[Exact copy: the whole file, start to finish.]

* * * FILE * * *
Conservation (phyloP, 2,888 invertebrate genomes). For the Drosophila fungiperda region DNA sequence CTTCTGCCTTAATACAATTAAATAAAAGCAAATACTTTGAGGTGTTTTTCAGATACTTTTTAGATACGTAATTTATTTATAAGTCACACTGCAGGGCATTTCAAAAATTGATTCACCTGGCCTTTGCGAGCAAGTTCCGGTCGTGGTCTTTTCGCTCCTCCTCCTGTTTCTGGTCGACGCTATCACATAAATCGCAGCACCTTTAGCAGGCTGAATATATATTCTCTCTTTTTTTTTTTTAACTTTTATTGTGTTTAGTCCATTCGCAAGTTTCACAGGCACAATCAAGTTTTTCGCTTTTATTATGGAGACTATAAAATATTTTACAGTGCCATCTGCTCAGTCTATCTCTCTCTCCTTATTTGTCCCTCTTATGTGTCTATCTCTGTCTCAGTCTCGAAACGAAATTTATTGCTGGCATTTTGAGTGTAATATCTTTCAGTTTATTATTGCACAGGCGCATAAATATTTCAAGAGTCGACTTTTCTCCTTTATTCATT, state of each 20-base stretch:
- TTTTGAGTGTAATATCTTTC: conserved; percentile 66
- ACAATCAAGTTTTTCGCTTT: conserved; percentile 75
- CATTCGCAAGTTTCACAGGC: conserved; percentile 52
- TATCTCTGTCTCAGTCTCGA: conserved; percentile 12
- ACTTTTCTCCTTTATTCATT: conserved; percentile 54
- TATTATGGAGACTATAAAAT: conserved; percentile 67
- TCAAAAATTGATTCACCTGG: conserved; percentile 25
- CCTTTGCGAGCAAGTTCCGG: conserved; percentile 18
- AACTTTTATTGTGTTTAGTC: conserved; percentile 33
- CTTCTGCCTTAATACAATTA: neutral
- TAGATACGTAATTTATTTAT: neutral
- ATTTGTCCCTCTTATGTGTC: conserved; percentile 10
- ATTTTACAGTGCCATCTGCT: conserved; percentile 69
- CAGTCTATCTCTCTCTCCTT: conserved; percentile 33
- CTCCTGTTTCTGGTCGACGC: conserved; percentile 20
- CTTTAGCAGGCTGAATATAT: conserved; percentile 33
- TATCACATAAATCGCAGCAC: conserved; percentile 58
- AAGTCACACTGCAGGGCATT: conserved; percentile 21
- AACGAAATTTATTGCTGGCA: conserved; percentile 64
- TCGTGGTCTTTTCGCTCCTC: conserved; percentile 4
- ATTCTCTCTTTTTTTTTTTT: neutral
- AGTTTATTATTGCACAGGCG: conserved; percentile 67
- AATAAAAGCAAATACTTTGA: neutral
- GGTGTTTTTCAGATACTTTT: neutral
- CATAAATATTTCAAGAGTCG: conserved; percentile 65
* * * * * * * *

Conservation (phyloP, 2,888 invertebrate genomes). For the Drosophila fungiperda region DNA sequence CTTCTGCCTTAATACAATTAAATAAAAGCAAATACTTTGAGGTGTTTTTCAGATACTTTTTAGATACGTAATTTATTTATAAGTCACACTGCAGGGCATTTCAAAAATTGATTCACCTGGCCTTTGCGAGCAAGTTCCGGTCGTGGTCTTTTCGCTCCTCCTCCTGTTTCTGGTCGACGCTATCACATAAATCGCAGCACCTTTAGCAGGCTGAATATATATTCTCTCTTTTTTTTTTTTAACTTTTATTGTGTTTAGTCCATTCGCAAGTTTCACAGGCACAATCAAGTTTTTCGCTTTTATTATGGAGACTATAAAATATTTTACAGTGCCATCTGCTCAGTCTATCTCTCTCTCCTTATTTGTCCCTCTTATGTGTCTATCTCTGTCTCAGTCTCGAAACGAAATTTATTGCTGGCATTTTGAGTGTAATATCTTTCAGTTTATTATTGCACAGGCGCATAAATATTTCAAGAGTCGACTTTTCTCCTTTATTCATT, state of each 20-base stretch:
- TTTTGAGTGTAATATCTTTC: conserved; percentile 66
- ACAATCAAGTTTTTCGCTTT: conserved; percentile 75
- CATTCGCAAGTTTCACAGGC: conserved; percentile 52
- TATCTCTGTCTCAGTCTCGA: conserved; percentile 12
- ACTTTTCTCCTTTATTCATT: conserved; percentile 54
- TATTATGGAGACTATAAAAT: conserved; percentile 67
- TCAAAAATTGATTCACCTGG: conserved; percentile 25
- CCTTTGCGAGCAAGTTCCGG: conserved; percentile 18
- AACTTTTATTGTGTTTAGTC: conserved; percentile 33
- CTTCTGCCTTAATACAATTA: neutral
- TAGATACGTAATTTATTTAT: neutral
- ATTTGTCCCTCTTATGTGTC: conserved; percentile 10
- ATTTTACAGTGCCATCTGCT: conserved; percentile 69
- CAGTCTATCTCTCTCTCCTT: conserved; percentile 33
- CTCCTGTTTCTGGTCGACGC: conserved; percentile 20
- CTTTAGCAGGCTGAATATAT: conserved; percentile 33
- TATCACATAAATCGCAGCAC: conserved; percentile 58
- AAGTCACACTGCAGGGCATT: conserved; percentile 21
- AACGAAATTTATTGCTGGCA: conserved; percentile 64
- TCGTGGTCTTTTCGCTCCTC: conserved; percentile 4
- ATTCTCTCTTTTTTTTTTTT: neutral
- AGTTTATTATTGCACAGGCG: conserved; percentile 67
- AATAAAAGCAAATACTTTGA: neutral
- GGTGTTTTTCAGATACTTTT: neutral
- CATAAATATTTCAAGAGTCG: conserved; percentile 65